A Secret to Historical Fiction that Won’t Make Historians Cry

A Secret to Historical Fiction that Won’t Make Historians Cry

By Rachel Garner, Staff Writer
Before suggesting historian-approved ways of actually finding the information you need (next blog post) and exploring philosophies of writing historical fiction (third blog post), I want to explain what the discipline of studying history is and why, when answering writers’ questions, I constantly want to say, “You’re asking this question incorrectly.”

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How to Find Out If Self-Publishing Is Right for You

How to Find Out If Self-Publishing Is Right for You

By Miguel Flores, Guest Contributor
Each method of publishing a book is its own mix of goods, bads, and surprising uglies. On the one hand, traditional publishing offers better access to exposure, expertise, and a vast amount of resources. On the other hand, self-publishing gives you more control over your choices and is much easier to get into. Is one objectively better than the other? I don’t know.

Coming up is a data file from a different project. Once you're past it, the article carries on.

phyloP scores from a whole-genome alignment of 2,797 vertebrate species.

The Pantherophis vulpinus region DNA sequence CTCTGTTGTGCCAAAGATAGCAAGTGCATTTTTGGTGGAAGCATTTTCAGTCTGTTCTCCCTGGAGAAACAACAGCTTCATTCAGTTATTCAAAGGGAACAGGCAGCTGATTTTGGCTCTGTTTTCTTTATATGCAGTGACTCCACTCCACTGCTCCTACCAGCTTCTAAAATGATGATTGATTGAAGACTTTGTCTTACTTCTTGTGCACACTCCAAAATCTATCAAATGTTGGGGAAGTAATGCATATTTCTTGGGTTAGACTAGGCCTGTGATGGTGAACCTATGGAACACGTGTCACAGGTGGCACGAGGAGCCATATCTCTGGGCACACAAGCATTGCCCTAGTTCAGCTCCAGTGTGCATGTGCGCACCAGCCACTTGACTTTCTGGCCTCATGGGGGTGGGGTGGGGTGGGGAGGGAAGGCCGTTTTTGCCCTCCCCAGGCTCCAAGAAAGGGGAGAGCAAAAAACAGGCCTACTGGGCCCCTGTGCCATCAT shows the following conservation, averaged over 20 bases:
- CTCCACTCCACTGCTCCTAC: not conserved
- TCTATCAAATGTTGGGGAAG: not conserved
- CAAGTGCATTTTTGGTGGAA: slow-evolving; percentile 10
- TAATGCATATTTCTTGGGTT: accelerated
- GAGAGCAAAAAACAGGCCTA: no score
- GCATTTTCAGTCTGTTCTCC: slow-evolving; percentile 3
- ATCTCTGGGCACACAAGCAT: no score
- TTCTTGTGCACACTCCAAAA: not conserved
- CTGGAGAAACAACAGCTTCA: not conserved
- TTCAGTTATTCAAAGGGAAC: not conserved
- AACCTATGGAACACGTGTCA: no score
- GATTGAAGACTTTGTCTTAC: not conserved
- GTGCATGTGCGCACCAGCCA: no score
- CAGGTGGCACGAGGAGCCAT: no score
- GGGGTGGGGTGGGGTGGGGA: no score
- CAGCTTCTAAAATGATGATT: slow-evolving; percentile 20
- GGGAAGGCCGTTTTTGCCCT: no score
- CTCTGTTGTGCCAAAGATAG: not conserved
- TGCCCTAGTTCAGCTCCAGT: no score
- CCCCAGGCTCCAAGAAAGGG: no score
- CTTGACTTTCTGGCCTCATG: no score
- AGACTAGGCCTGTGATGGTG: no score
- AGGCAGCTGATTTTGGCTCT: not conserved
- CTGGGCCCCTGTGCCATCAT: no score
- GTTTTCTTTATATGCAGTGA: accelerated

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How One Smart Scene Can Pull the Weight of Many

How One Smart Scene Can Pull the Weight of Many

By Rachel Garner, Staff Writer
For six years, I couldn’t figure out how to write an opening scene for my book. It’s a running joke among my friends that I’m an obsessive editor—I’ve spent nearly ten years now on the book itself—but my struggles with chapter 1 were especially ridiculous.

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A Girl and Her Goggles: Tips for Writing Steampunk

A Girl and Her Goggles: Tips for Writing Steampunk

By Sarah Noé, Guest Contributor
It might sound like I had all the pieces in place, all the gears turning, for a happy steampunk writing career. However, the sub-genre still held some surprises for me—surprises I want to impart to you. I hope by sharing them that steampunk will appear more accessible if you, too, have an interest in writing it.

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